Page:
Recall the line as follows: “I found – as alone as I have always been in my relation to the psychoanalytic cause – L’Ecole Française de Psychanalyse, of which, for the four coming years in which nothing in the present forbids me to answer for, I will personally assure the direction” (C.G’s translation). You see that even here, at the moment of the act, there is an anticipation of a direction into the various organs and offices of the symbolic.

Thus, the act, though it is a break from the torture of the symbolic in the form of the big Other’s authority, it is at the same time not a fantasy of freedom. It is, precisely, the making-do with the big Other, the symbolic – in other words, it is when the personal life of the analysand is self-directed. In other words, the unsayable of the analysand founds itself, finally, a new place within language. Thus, it seems to me that Lacan does not claim that he is somehow in absolute proximity to the real and without truth. At worst, he presumes the direction toward truth. At best, he assumes the position of truth. In other words, he moves from “a” to “S2,” from the truth of the hysteric to the truth of the analyst.

Also, recall that when Lacan says “as alone as I ever have been” he is not insisting on his solitude or isolation from the symbolic order. Rather, he is cleverly claiming that he was never alone. We know this: he had access to the most brilliant minds of his time and they often joined him in his seminar room.

Locating the Anti-Philosophical Core of Philosophy

If it is true, as Badiou maintains, that one of the telltale signs of an anti-philosophy is the reliance upon an autobiographical account of one’s self (e.g., Kierkegaard’s true love, Nietzsche’s personal genius, etc) then what can we say about the forcing of an autobiography upon another as a way of dismissing the pretensions of a given philosophical system?

For example: Adrian Johnston critiques Alain Badiou for constructing his philosophy on the basis of a personal conviction that May 1968 was an event. His philosophy is thus grounded upon a personal involvement in radical struggle, for example.

So, the point is that on the one hand there are anti-philosophers who very clearly put their personal existence before their constructed essence, if I may put it like that, anti-philosophers who consistently ward of systematic conceptualization and who pit their personal life as war machine against the great Phallus of philosophy. On the other hand, there are those who attempt to conceal their anti-philosophical foundations.

So, what do we make of those who attempt to draw out the anti-philosophical and accentuate it in the work of the philosopher?

My own claim is that this is the properly philosophical exercise. This is the victory, in a sense, of Zizek’s account of anti-philosophy as the very dialectical movement of philosophy itself: “You are an anti-philosopher? Well then, welcome to the camp of philosophers!”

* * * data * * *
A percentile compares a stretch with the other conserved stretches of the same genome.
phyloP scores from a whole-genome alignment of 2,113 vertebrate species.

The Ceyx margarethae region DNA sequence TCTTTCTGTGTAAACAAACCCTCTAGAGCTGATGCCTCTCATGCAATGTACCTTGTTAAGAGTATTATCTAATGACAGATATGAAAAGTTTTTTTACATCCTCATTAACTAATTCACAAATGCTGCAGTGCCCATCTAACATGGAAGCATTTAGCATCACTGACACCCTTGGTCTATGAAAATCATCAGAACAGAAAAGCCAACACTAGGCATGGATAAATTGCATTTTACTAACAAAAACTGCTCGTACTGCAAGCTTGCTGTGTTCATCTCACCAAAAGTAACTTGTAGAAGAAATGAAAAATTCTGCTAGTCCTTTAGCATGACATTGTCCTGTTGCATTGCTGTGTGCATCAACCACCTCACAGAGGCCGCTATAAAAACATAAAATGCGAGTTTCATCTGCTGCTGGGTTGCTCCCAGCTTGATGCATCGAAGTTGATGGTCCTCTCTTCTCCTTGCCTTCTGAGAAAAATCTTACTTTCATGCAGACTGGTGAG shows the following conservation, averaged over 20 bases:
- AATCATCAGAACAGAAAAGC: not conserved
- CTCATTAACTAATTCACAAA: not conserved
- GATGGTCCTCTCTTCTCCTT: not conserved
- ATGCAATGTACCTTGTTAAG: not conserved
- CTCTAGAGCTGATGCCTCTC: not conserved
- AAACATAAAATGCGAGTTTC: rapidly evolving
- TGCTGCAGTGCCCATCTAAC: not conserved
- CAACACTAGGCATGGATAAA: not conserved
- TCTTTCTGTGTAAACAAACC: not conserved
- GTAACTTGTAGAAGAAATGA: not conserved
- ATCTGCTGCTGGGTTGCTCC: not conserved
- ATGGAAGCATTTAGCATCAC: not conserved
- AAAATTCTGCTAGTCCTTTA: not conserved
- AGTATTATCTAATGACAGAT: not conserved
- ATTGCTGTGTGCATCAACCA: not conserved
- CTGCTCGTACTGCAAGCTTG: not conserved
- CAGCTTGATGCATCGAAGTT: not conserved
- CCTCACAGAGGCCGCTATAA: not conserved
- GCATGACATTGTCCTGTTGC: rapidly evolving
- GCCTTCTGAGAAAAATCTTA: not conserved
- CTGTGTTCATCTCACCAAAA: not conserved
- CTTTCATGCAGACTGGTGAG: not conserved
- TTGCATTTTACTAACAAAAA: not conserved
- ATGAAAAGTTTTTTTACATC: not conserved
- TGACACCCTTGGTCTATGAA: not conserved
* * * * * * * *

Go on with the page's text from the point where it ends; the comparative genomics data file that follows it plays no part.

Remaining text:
The philosopher has at least two (actually, more) ways to assault the great Phallus: first, he may counterpose his autobiographical life against the power of the phallus; second, he may destroy the philosophical basis of the phallus by exposing its anti-philosophical core.

What is a Concept?

For too long we believed that a concept is there where being isn’t, that, in other words, the concept is the ruthless dictator over being. But if we follow Hegel then a concept is the time of the Thing, that is, it is whats more than a point as a bit of the real which itself comes to be lacking; it is, more than that, a point in extension, that is, a line. Recall, then, Georges Canguilhem’s position that “[t]o work on a concept is to vary its extension and comprehension, to generalise it through the incorporation of exceptional traits, to export it beyond its region of origin, to take it as a model or inversely, to search for a model for it – in short, to progressively confer upon it, through regulated transformations, the function of a form.” In other words, to work a concept is to draw an image from the real. Thus, a concept, unlike a matheme, is the movement from a point of the real toward a line in the imaginary.

Finally, we can claim: concepts are man’s way of painting with the real -OR- concepts are the geometry of the real.

Trigger Warning!

I am reminded by a facebook friend and colleague that a trigger warning is often itself a trigger, and that a trigger, in the end, is the brutality of the signifier.

What is a trigger, ultimately? A trigger is what represents one traumatic subject for another trigger. It has become increasingly obvious to me that trigger warning culture attempts to fill the lack of a trigger through the demand for a trigger warning – and this, finally, functions as a means to represent trauma which anyway avoids ever being represented adequately.

What is a trigger warning? A trigger warning is a demand or else it is a response to a demand. The trigger warning is a signifier of the Other’s awareness, knowledge, or sensitivity, and it stands in place of the trauma of lack. Thus, a professor adequately demonstrates his profound awareness of the subject when he prefaces discussions with trigger warnings.

The trigger warning triggers inversely through the safeguarding of the authority of the Other. Consequently, the subject relapses against subjectivation precisely by renewing the contract between him or herself and the Other.

The problem is not with trigger warnings but with the demand. Is it any wonder that trigger warnings tend to be demanded toward those who are most often the closest allies: Marxist professors, gender studies professors, anarchists, activists, and so on. The demand is seldom waged to medical doctors, presidents, politicians, police officers, and so on. To put it in rather traditional Lacanian terms: the demand for a trigger warning is a demand to those from whom we desire to be loved.

This is not to suggest that we should or should not do away with trigger warnings. This is simply an analysis – and a limited one at that.